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The Vault at PfaffsAn Archive of Art and Literature by the Bohemians of Antebellum New York
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duality when I see him, but in sober thought I feel, for aught deeper, the
time has gone by for ever.    I would it were not so.  I know him
  17. Tuesday.  Writing to Boutcher all the morning.   In the afternoon walked
down town with Waud, who telleth me how he hath, for a day or so being
drawing for Charley, who willeth not that I should know it, in case I might like it
not.  Left him at Fulton Street, and repairing to the Battery, after some little
walking about got a boatman to take me across to Governor s Island. A strong breeze
blowing, and the waves tossing tumultuously, spray dashing over and above us.
Arrived, found Barth at a place, the exterior of which looked like a whitewash
ed hovel, and the interior a decent, carpeted, parlour.   There sate the
whole dreary afternoon, in converse with him and one Miss Elizabeth.
Tepid talk of American poetess, and intermittent looking into albums. (This 
same Miss Elizabeth was wed, about getting a divorce,  had been illused by
her husband, and considered chastity in a man must arise from impotence.
All this I had learnt of Barth before.)          A breezy walk round part of
the island with Barth.  Red yellow bars of dull sun light as the day god
sunk, purple halo above, and cold chill gray over that.  Dismal poplars,
and chilly breeze.       At a place with hot fire and sleepy soldier. Barth
left me for his supper, and I taking up Bescott s History of Mexico read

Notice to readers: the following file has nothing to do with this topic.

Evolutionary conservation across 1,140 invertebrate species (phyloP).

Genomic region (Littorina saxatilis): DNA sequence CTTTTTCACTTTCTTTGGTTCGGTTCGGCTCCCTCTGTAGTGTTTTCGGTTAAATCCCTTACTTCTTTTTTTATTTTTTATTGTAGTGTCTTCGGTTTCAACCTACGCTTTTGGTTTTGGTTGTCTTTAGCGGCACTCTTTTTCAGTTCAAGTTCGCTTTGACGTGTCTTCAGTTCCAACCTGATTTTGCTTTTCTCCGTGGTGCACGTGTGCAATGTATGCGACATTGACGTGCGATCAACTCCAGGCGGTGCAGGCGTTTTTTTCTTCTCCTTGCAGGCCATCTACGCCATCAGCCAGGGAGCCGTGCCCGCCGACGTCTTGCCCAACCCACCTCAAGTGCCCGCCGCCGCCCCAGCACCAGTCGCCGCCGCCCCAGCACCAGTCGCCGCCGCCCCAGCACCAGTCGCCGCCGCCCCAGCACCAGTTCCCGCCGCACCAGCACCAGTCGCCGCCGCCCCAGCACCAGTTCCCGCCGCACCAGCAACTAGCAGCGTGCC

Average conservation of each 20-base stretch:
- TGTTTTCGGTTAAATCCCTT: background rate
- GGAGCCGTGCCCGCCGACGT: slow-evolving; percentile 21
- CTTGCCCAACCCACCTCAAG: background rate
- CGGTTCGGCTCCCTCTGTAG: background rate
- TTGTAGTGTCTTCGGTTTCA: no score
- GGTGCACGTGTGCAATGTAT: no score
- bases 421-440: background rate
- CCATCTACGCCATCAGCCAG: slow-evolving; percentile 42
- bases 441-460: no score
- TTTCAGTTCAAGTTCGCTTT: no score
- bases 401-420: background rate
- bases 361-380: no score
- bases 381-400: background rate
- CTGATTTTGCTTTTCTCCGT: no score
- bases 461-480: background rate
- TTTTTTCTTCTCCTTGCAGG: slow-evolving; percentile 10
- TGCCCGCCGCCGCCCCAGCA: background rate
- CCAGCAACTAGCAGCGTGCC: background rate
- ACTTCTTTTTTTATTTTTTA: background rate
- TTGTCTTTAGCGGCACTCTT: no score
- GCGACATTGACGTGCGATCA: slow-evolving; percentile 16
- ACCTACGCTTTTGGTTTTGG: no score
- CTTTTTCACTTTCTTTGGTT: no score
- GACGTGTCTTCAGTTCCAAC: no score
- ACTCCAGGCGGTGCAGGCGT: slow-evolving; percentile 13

a little, and mused still more of what glory had brought me to. He
returned, and I embarked, and was rowed through the wild waters and
night to Brooklyn.  Ferry boat and brisk tramp back to Canal street,
buckwheat cakes and supper, and a quiet evening.   Wrote a long letter
to Mary, going to bed at about 1/2 past 1.
  18. Wednesday.  Took letters to Post Office.  Calls, at the Life
Office, at Fowler buildings, first going over to Brooklyn, calling
on Stratton the little Dentist, but did not find him within.
Page
Title:Thomas Butler Gunn Diaries, Volume Two: page twenty-four
Description:Describes a visit to William Barth on Governors Island.
Date:1850-12-16
Subject:Barth, William; Bilton, Mary; Boardinghouses; Books and reading; Boutcher, William; Damoreau, Charles (Brown); Dentists; Divorce; Food; Governors Island (New York County, N.Y.); Gunn, Thomas Butler; Livers, Liz; Stratton; Waud, Alfred; Women
Coverage (City/State):[New York, New York]; Brooklyn, [New York]
Coverage (Street):Canal Street; Fulton Street
Scan Date:2011-02-07

 

Volume
Title:Thomas Butler Gunn Diaries, Volume Two
Description:Includes descriptions of Gunn's attempts to find drawing work among New York publishers, brief employment in an architectural office, visits to his soldier friend William Barth on Governors Island, boarding house living, drawing at actor Edwin Forrest's home at Fonthill Castle, and sailing and walking trips taken with friends.
Subject:Boardinghouses; Books and reading; Gunn, Thomas Butler; Military; Publishers and publishing; Religion; Travel; Women
Coverage (City/State):New York, New York
Note:Thomas Butler Gunn was born February 15, 1826, in Banbury, England, and came to New York in 1849. During the Civil War he worked as a correspondent for the New York Tribune and the New York Evening Post. He returned to England in 1863, and died in Birmingham in April 1903. The collection includes twenty-one volumes of his diaries, including newspaper clippings, letters, photographs, sketches, and various other items inserted by Gunn. Diary entries date from July 7, 1849, to April 7, 1863, and include his experiences with the New York publishing and literary world, his descriptions of boarding houses, his travels throughout the United States, and his experiences traveling with the Federal army as a Civil War correspondent.
Publisher:Missouri History Museum
Rights:Copyright 2011 Missouri History Museum.
Source:Page images, transcriptions, and metadata of the Thomas Butler Gunn diaries have been provided by the Missouri History Museum.